While Donald Trump’s surprise victory over Hillary Clinton in the US presidential race is the starkest example of the failure of the centre-left to confront the rise of right-wing populism, a similar pattern has already been set across Europe.

Parliamentary elections were held in Iceland on 29 October. They had been planned for next spring, but were brought forward after protesters forced the resignation of the prime minister, Sigmundur Gunnlaugsson, in April. He and his wife, along with the finance and interior ministers, were implicated in the Panama Papers. Both Gunnlaugsson’s Progressive Party and its coalition partner, the conservative Independence Party, were embroiled in the scandal.

Consequently, much was expected of both the Pirate Party – who were polling 43 per cent in April – and the Left-Green Movement in last month’s election. And both did well, winning 10 seats each, the Pirates tripling their share of the popular vote and the Left-Greens finishing second. But the Independence Party came first, with 21 of the Althing’s 63 seats, in a position to form a government.

Such an outcome should be surprising, given the Independence Party was widely viewed as culpable for the mess the country found itself in only eight years ago. Yet across Europe, parties of the centre-right are proving resilient in an age of increasingly populist sentiment. Spain’s Partido Popular saw its vote share rise in June’s general election, despite 20 per cent unemployment. In Ireland, ordered was restored in February’s elections with Fine Gael and Fianna Fail finishing first and second. Theresa May’s Tories are polling 40 per cent in Britain, where wages have fallen by more than 10 per cent in nine years and nearly 17 million people of working age have savings of less than a hundred pounds. Greece may look like an exception, with a government led by Syriza, but New Democracy, the traditional conservative party, remains second. Pasok, the historic party of Greek social democracy, won only 6 per cent in last September’s election. In 2009 they won 44 per cent.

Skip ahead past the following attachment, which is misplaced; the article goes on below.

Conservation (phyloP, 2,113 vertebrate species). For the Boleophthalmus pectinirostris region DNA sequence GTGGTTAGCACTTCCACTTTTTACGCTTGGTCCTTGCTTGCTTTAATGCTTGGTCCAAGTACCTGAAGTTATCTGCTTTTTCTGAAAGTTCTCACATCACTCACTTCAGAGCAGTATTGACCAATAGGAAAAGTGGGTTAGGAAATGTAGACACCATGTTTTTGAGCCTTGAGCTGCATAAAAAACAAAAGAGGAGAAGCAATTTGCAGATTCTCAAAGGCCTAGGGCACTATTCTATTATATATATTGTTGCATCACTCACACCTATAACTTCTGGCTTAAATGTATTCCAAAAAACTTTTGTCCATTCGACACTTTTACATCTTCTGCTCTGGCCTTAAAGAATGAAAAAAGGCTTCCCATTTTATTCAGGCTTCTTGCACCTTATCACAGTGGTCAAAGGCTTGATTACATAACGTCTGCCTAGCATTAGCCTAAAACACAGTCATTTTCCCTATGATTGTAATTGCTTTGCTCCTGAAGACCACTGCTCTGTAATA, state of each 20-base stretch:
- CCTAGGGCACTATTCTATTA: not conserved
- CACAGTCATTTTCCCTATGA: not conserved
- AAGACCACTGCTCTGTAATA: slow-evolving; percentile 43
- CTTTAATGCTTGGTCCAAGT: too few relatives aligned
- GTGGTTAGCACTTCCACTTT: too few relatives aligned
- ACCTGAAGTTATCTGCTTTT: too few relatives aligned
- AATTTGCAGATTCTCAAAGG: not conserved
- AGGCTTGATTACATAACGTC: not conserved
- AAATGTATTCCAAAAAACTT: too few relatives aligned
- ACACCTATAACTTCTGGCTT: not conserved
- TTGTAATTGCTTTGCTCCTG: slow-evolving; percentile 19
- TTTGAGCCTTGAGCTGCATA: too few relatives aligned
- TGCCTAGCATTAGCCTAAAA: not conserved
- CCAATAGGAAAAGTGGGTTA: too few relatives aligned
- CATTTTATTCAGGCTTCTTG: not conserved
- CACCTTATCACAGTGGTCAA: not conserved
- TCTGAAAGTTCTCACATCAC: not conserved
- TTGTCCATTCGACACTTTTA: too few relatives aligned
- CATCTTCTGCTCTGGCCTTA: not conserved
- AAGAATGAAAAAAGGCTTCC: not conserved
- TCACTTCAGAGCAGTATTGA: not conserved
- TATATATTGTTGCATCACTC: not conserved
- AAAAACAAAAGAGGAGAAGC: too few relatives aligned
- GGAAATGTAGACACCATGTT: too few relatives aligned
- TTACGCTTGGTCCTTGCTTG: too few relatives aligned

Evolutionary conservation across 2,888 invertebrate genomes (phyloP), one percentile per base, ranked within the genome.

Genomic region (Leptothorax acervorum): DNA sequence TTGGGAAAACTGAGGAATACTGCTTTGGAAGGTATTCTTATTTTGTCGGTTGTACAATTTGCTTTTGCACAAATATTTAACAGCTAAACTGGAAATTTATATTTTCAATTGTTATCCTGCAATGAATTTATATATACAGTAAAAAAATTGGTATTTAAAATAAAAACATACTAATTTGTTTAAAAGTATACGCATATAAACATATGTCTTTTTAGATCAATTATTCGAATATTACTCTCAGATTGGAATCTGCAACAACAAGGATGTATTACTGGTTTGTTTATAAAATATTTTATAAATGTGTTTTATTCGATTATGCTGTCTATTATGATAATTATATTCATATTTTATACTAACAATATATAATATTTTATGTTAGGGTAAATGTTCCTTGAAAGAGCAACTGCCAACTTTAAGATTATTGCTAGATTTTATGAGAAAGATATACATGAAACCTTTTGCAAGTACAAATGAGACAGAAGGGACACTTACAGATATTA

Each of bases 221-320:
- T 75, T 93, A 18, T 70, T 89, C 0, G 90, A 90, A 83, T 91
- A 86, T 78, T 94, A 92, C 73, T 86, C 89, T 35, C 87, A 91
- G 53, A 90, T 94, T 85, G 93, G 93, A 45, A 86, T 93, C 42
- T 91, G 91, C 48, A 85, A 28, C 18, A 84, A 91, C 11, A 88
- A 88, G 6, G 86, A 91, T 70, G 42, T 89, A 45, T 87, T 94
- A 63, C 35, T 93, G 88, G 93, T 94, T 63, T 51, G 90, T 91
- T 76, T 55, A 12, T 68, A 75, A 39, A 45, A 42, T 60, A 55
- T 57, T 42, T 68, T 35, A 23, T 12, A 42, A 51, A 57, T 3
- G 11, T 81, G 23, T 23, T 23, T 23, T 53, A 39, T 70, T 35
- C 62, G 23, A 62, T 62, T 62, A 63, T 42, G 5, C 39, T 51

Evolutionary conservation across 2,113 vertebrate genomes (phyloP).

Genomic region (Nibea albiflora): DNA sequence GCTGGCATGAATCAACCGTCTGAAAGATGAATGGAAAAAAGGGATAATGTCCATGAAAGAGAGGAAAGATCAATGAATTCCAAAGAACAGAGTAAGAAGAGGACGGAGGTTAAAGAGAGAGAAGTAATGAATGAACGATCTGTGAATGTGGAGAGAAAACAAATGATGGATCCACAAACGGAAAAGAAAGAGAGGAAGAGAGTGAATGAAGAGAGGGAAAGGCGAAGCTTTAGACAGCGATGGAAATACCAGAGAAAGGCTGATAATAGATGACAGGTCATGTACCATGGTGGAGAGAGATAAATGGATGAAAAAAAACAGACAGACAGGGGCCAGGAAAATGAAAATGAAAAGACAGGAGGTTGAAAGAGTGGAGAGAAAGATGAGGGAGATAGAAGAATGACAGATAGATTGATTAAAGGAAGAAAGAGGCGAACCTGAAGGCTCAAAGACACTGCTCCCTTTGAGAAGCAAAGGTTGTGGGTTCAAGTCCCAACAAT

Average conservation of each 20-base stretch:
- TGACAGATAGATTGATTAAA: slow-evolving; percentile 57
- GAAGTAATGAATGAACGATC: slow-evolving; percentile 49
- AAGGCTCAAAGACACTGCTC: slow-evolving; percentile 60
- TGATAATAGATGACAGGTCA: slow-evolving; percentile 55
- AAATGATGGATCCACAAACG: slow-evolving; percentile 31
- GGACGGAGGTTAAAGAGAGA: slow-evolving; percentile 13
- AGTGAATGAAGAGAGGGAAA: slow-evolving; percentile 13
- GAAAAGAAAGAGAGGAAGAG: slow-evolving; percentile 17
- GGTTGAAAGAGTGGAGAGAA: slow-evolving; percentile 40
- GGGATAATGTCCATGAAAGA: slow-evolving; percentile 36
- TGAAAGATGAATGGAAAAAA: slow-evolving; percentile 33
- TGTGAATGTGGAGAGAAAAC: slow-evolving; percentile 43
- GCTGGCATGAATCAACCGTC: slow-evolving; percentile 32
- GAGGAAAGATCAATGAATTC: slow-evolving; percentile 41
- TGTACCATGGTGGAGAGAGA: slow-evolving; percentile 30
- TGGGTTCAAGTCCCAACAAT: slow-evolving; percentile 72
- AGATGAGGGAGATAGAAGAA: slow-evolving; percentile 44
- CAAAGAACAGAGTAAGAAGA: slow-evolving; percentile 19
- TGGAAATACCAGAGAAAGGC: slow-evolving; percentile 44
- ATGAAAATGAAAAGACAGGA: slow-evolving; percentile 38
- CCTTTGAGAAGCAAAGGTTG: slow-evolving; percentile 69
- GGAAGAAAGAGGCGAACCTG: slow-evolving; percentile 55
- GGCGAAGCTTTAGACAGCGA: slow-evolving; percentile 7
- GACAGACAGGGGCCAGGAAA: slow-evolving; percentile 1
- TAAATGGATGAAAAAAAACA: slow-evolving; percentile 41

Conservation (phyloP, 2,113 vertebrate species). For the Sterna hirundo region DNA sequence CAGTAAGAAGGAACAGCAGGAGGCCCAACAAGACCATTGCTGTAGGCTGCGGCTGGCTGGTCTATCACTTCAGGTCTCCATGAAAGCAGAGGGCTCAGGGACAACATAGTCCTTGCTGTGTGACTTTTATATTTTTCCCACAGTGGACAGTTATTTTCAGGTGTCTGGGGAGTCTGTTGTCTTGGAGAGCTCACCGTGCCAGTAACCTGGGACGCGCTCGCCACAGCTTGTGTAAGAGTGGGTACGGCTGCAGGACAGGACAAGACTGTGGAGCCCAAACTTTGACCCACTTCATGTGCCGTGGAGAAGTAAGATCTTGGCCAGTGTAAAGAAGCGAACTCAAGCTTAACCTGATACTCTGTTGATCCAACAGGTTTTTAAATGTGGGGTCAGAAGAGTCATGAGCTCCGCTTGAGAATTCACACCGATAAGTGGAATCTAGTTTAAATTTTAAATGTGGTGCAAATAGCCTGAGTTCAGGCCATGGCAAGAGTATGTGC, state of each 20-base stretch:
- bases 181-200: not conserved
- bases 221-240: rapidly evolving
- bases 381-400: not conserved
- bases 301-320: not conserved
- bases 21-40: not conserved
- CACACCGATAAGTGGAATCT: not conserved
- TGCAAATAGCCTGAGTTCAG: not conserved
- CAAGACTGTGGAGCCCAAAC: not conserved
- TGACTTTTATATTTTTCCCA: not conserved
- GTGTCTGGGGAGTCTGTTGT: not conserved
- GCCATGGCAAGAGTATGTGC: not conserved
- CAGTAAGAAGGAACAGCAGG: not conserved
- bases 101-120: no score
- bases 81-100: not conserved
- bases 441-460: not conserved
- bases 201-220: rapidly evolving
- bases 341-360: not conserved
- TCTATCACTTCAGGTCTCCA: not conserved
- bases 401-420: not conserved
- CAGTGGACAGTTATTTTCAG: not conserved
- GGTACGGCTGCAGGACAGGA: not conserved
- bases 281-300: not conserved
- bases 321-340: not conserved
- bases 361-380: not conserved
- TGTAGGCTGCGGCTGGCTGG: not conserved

Pasok’s decline is a case in point. While parties of the centre-right have either survived or thrived in the years since the global financial crisis, parties of the centre-left have in many places collapsed. Iceland’s Social Democratic Alliance, like Pasok, came first in a national election as recently as 2009, claiming just under a third of the vote. On Saturday they received less than 6 per cent, winning just three seats.

In 2014 I met Reykjavik’s new Social Democrat mayor, Dagur Eggertsson. I asked him if he thought that the rise of his predecessor, the comedian Jon Gnarr, masked a broader political shift, not just in Iceland but across Europe. Parties of the centre left, I suggested, were confronted with a simple choice: change or die. Eggertsson – pragmatic, calm, technocratically minded – was inclined to disagree. Now, his party finds itself the seventh in the Althing, with three parties founded since the crisis sitting above it.

That is not to say that parties of the radical left have all the answers. Indeed, just as conservative parties have consolidated since the crisis, and progressive parties have declined, the insurgent parties of the left – Iceland’s Left-Greens, Podemos in Spain, Sinn Féin in Ireland, Corbyn’s Labour – appear unable to mobilise the kinds of social majority that have historically furnished centre-left parties with power. Given the rise of Trump and the ascendancy of authoritarian politics, that is a problem.

Pasokification, the demise of a managerialist left politics in the face of populisms on both the left and the right, has meant that in many countries the dominant elements of the left are, often for the first time, explicitly socialist. The question confronting these newly prominent players is how to win power in a context of permanent austerity, where the centre right does surprisingly well by shifting from the centre; how to persuade a majority, as social democracy once did, that continuity has little to offer and radical change isn’t just preferable but pragmatic. Iceland’s results confirm something we already knew: unveiling corruption and punishing an elite is not enough; to win, you need to offer an alternative – both rationally and emotionally.